3 Possible Side Effects From Long Term Contact Use and How to Prevent Them
Over 45 million people in the U.S. wear corrective contact lenses to see clearly everyday. Contacts are a safe and effective form of corrective eyewear that can be a great alternative to glasses. While they can provide many benefits, contact lenses are not risk-free.
Improper contact lenses use and care can cause permanent damage to your eyes and vision. At NeoVision Eye Center, we are dedicated to keeping our Bay Area patients informed and safe, especially when it comes to proper contact lens use. In this guide we look at three possible side effects of long-term contact use, and how to prevent them before they cause irreversible damage.
1. The Lack of Oxygen to the Eye: Hypoxia
Healthy eyes depend on a steady flow of oxygen to the cornea which is the clear, outermost layer of the eye. Contact lenses restrict this flow by sitting directly on top of the cornea, which could result in oxygen deprivation, or hypoxia. This is most common in contact wearers that sleep in contacts not designed to be worn for a prolonged period of time.
Symptoms of hypoxia include:
- Blurred vision
- Discomfort from cornea swelling
- Burning sensation
The best way to avoid hypoxia is by minimizing your contact use and being aware of any discomfort in your eye. Soft contact options are designed to provide more oxygen to the eye, but less severe hypoxia can still occur after wearing them for too long.
2. Infectious Injury to the Cornea: Keratitis
Keratitis is a painful inflammation and possible infection of the eye caused by minor injuries typically associated with improper contact lens use. This corneal ulcer is so common in fact, it results in an estimated 1 million doctor visits every year in the U.S.
Continuous contact use, especially overnight as you sleep, increases the chances for minor abrasions to occur on the cornea which can lead to serious infections.
Symptoms of keratitis include:
- Red eyes
- Eye pain
- Excessive tears or discharge from your eye
- Blurry or decreased vision
- Constant eye irritation
Follow your eye doctor’s instructions on taking care of your contact lenses, and never sleep with them in if they are not specifically designed for overnight wear. Always wash and dry your hands thoroughly before touching your eyes or handling your contacts. Store your contacts lens and hygiene products in a clean location, and dispose of anything that could be contaminated.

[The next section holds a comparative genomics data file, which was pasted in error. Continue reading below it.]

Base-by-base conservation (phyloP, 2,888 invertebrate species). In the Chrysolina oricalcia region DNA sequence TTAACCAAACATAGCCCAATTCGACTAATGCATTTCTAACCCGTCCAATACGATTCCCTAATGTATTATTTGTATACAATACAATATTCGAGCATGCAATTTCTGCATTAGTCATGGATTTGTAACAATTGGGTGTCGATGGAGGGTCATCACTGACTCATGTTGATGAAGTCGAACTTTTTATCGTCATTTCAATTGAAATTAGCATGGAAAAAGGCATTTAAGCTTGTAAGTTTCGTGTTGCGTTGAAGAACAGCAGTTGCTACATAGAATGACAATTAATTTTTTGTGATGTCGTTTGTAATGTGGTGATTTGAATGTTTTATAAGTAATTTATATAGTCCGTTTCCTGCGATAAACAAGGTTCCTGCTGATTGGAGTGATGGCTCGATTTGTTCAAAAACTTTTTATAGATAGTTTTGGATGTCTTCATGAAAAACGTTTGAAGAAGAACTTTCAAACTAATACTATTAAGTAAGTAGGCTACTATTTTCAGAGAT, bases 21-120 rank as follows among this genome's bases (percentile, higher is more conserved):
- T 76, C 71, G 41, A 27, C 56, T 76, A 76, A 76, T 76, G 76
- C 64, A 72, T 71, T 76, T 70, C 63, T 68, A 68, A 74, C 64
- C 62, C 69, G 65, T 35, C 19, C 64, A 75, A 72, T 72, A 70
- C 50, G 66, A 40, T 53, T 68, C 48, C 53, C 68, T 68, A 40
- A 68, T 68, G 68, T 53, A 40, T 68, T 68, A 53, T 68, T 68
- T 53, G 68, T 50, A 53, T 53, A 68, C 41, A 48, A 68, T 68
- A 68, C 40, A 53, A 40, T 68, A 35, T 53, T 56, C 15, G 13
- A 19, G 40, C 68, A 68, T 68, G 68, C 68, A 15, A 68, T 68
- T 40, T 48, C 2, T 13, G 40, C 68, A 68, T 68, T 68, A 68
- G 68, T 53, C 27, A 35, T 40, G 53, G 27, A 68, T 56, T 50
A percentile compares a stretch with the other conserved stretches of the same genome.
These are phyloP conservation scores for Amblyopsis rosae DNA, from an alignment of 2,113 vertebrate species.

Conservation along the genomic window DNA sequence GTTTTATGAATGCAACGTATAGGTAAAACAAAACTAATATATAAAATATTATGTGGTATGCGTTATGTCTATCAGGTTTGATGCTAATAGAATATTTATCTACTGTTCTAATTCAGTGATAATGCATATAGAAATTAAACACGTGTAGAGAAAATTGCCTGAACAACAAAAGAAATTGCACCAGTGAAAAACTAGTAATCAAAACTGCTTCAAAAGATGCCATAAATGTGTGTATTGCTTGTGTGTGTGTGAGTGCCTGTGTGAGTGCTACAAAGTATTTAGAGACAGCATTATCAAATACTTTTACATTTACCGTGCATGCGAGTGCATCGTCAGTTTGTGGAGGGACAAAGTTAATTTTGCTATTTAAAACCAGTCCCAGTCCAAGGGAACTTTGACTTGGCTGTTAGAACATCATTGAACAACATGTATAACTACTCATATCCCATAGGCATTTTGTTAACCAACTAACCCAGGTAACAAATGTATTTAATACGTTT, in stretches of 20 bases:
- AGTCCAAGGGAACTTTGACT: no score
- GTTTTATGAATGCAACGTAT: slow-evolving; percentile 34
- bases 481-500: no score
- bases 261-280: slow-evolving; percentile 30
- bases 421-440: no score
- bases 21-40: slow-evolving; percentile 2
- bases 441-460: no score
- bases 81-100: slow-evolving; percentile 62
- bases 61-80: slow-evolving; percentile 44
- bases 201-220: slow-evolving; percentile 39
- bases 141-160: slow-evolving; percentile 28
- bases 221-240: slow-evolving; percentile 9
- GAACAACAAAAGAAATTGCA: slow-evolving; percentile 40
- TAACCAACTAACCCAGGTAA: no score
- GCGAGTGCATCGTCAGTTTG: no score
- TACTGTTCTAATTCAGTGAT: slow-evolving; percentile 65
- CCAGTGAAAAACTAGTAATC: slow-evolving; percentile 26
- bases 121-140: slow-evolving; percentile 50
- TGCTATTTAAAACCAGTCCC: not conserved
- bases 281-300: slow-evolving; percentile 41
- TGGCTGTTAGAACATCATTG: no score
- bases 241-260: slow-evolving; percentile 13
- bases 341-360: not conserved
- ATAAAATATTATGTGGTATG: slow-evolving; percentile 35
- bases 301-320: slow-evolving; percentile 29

Any signs of keratitis should be met with a prompt call to NeoVision to diagnose and treat it before it leads to corneal scarring and permanent vision problems.
3. Permanent Vision Issues from Ill-Fitting Contact Lenses
Every eye is unique in their shape, size, and needs when it comes to properly fitting contact lenses. There is no one-size-fits-all solution, and opting for cheaper, unregulated contact lenses may permanently affect your eyes and vision, even if the dangers are not apparent right away.
Signs of improperly fitting contact lenses:
- Eye discomfort
- Blurred vision with contacts in
- Red eyes
- A scratching and burning sensation in your eye
- Excessive tearing or eye secretions
With continued use of improperly fitted contact lenses, permanent vision damage can occur including abrasions, infections, vision loss, and an inability for your eye to tolerate contact lenses.
Consulting your eye doctor for proper contact fitting and receiving annual eye exams is the crucial first step for healthy long-term contact use.
Learn More About Receiving a Contact Lens Fitting Exam at NeoVision Eye Center
Ensuring your eye prescription is up-to-date, and that your contact lenses fit properly is essential to maintaining healthy eyes and vision. At NeoVision, our ophthalmologists can provide a thorough evaluation to determine the best contact lenses for your needs. We can also provide an extensive lens fitting trial which will allow you to test several different lens types for fit and compatibility to ensure your complete satisfaction.
Contact NeoVision Eye Center to schedule a contact lens fitting exam today.